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Thursday, March 23, 2017 by Elizabeth Pagano
Happy Austin Oaks Day!
After a late-night postponement at their last meeting, Austin Oaks planned unit development neighbors are jazzed that the proposed development is up, once again, today. This time around, City Council has promised to take up the case as soon as it can in the meeting – probably around 2 p.m. – and it will extend the hearing past the 5:30 p.m. dinner break if necessary. Meanwhile, NW Austin neighbors are promising a “pop up party out front of City Hall if things drag on.” Whoop.
Thursday, March 23, 2017 by Nina Hernandez
Earn rebates for saving water this summer
Austin Water uses its Landscape Survival Tools Rebate to encourage lawn care practices that conserve water. Pay upfront for the mulch, compost and core aeration. Once the work is completed, you’ll take pictures, and send them to the city along with your receipts and application. Two cubic yards (or 54 feet) of compost will earn you a $50 rebate, 2 cubic yards of mulch is worth $40 and the core aeration service rebate is worth a cool $30. Email the materials to email@example.com, or send them by mail to Austin Water Conservation, P.O. Box 1088 Austin, TX 78767. And learn a whole lot more about the program at waterwiseaustin.org. You can also fax it to them at 512-974-3504.
Thursday, March 23, 2017 by Nina Hernandez
Emergency services chief appointed to national panel
Yesterday, the city announced that Austin-Travis County Emergency Medical Services Chief Ernesto Rodriguez will serve on the National Agenda 2050 Panel, a collaborative effort on the part of 10 members to craft an outline of the field’s 30-year-plan. Rodriguez and the other members will work with people in the EMS, health care and public safety communities to “create a path for a comprehensive system of emergency care integrated with the broader healthcare continuum.” The chief has worked more than two decades in EMS, including 10 years as a paramedic and firefighter.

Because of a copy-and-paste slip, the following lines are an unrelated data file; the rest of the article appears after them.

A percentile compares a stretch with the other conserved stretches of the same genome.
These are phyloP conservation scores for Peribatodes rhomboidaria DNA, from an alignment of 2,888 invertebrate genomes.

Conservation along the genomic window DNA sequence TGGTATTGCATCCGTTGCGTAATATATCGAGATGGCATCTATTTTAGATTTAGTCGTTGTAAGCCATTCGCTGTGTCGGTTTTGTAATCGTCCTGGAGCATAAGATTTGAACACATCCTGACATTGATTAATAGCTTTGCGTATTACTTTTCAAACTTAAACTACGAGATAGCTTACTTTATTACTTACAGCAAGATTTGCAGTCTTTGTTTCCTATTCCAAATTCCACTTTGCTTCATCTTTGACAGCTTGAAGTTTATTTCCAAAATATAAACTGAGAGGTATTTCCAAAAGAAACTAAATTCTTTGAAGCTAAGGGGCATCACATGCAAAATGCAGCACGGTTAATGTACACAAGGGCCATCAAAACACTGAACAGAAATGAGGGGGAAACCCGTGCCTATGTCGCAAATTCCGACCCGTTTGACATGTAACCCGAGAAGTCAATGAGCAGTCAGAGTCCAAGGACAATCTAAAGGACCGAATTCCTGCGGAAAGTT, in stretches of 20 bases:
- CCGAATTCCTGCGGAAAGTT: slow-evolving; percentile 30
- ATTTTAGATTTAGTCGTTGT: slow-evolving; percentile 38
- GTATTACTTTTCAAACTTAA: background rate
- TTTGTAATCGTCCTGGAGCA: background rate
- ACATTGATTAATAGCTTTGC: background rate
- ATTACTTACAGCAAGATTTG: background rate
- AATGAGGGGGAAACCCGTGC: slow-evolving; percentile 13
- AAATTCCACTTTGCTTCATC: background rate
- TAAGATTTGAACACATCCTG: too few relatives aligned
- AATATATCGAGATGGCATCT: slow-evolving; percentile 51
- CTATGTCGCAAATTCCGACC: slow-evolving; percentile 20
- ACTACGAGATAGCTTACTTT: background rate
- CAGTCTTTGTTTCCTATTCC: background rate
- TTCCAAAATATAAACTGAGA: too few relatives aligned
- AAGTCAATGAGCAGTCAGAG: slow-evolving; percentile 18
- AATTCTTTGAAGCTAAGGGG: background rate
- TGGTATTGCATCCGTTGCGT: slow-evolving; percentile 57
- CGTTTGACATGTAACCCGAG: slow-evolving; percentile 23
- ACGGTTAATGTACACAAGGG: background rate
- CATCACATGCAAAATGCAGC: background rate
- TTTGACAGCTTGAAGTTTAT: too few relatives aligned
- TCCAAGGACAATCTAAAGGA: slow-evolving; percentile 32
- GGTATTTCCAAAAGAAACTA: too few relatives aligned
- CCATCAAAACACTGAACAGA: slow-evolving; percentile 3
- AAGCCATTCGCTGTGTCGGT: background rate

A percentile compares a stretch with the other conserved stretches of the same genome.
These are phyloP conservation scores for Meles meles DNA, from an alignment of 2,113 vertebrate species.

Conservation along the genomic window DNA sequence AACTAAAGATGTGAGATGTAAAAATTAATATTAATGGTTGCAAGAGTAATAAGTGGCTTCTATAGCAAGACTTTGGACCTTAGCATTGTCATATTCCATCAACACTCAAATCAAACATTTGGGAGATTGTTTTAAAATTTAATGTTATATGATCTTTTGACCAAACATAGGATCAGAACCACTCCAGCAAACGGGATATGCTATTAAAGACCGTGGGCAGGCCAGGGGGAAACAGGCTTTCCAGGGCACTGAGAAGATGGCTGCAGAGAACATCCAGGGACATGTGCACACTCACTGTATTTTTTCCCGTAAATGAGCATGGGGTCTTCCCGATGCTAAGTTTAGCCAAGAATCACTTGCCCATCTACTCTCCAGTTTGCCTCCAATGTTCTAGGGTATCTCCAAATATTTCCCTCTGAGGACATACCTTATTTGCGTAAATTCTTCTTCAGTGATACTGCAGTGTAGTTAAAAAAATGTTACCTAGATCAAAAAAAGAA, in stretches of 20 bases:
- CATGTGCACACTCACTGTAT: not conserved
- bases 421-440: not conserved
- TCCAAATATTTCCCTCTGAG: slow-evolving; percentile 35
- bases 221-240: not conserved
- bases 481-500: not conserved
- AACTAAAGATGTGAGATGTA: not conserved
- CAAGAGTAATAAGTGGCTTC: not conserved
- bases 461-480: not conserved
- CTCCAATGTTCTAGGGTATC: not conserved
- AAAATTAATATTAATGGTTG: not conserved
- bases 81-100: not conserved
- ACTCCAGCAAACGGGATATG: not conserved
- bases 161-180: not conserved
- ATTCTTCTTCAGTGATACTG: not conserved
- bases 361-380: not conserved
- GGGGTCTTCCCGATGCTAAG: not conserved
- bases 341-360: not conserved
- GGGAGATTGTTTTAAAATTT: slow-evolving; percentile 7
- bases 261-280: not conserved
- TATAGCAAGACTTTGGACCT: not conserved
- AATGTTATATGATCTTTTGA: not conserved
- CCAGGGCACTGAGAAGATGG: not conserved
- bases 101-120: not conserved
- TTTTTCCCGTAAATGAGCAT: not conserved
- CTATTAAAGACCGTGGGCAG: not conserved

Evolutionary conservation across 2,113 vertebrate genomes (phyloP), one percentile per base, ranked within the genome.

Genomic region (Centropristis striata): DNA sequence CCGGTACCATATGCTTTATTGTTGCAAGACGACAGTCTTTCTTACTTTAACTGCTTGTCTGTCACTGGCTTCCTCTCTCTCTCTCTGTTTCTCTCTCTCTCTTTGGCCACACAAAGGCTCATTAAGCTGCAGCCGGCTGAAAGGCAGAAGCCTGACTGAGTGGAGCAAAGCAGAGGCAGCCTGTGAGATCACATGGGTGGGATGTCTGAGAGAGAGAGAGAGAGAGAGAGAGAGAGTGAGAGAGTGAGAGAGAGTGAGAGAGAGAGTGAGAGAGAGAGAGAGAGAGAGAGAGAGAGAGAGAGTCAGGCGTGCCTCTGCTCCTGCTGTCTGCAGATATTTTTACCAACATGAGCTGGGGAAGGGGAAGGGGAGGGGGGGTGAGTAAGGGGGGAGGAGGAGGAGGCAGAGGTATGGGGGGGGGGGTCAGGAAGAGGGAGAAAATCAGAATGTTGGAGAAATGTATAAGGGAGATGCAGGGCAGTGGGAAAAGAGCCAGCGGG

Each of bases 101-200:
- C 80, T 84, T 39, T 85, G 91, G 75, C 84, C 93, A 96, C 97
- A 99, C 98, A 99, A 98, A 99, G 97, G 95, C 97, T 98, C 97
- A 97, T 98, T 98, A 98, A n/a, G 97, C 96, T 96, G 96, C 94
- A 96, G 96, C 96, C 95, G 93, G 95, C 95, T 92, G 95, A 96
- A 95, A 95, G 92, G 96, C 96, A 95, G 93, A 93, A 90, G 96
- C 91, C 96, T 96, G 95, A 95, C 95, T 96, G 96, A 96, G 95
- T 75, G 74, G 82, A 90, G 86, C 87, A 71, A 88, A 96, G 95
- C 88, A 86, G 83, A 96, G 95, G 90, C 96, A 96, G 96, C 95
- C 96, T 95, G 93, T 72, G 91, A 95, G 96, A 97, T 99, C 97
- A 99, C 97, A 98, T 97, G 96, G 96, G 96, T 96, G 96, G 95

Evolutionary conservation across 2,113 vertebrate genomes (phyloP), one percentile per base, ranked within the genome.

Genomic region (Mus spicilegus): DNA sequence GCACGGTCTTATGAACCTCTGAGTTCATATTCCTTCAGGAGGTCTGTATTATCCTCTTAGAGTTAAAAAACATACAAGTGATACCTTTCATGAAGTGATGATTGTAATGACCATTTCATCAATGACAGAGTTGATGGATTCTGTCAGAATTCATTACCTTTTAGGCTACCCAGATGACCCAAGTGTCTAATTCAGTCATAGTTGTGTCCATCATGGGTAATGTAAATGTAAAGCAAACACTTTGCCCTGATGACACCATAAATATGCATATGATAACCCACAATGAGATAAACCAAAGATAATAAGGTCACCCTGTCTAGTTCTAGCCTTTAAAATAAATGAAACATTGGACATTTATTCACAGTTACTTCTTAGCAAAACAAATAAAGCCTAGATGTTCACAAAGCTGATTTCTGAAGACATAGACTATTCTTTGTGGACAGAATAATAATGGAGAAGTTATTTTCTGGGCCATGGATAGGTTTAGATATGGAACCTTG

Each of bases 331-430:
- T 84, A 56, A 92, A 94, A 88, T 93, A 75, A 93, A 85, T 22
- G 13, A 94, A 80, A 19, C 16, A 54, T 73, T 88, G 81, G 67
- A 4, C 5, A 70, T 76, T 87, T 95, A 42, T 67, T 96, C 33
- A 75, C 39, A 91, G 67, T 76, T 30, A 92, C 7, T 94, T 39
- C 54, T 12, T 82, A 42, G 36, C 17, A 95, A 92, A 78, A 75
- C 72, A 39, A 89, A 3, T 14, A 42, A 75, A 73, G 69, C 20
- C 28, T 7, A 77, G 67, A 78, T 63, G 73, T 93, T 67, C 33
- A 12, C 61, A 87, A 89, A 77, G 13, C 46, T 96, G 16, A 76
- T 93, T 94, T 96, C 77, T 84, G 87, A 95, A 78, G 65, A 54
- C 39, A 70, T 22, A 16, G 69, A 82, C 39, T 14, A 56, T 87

Thursday, March 23, 2017 by Elizabeth Pagano
Clean old town
The date is set for this year’s Keep Austin Beautiful Clean Sweep, which will take place on Saturday, April 8. The event, which will feature about 4,000 volunteers working on more than 130 clean-up projects across the city will take place from 9 until 11 a.m. More information about the program, and information on how to volunteer is available online here.
Wednesday, March 22, 2017 by Caleb Pritchard
After county action, DNA lab agreement is in Council’s hands
In the latest step forward from the collapse of the Austin Police Department DNA forensics lab, the Travis County Commissioners Court approved a two-pronged agreement with the city of Austin on Tuesday. The framework provides for cost-sharing when it comes to hiring a consultant to closely examine exactly what caused the lab to flunk a state audit last year. The results of that audit forced the closure of the lab and called into question thousands of its forensic findings dating back to its opening in 2004. The agreement with the city would also split the tab to hire the Capital Area Private Defender Service to comb through at least 1,400 cases that may have been impacted by improper procedures at the lab. District Attorney Margaret Moore personally appeared before the court to urge them to support the agreement, which she said was borne out of a collaborative effort among stakeholders. “And I think what is before you today is eminently supportable. And it’s the most efficient and the most meaningful way to get to a good result as quickly as we can,” Moore said. The court voted 4-0 to approve the agreement. Commissioner Margaret Gómez was absent from Tuesday’s meeting. City Council is set to put its imprimatur on the agreement at its meeting this Thursday.
Wednesday, March 22, 2017 by Jo Clifton
Adler among mayors to meet with Homeland chief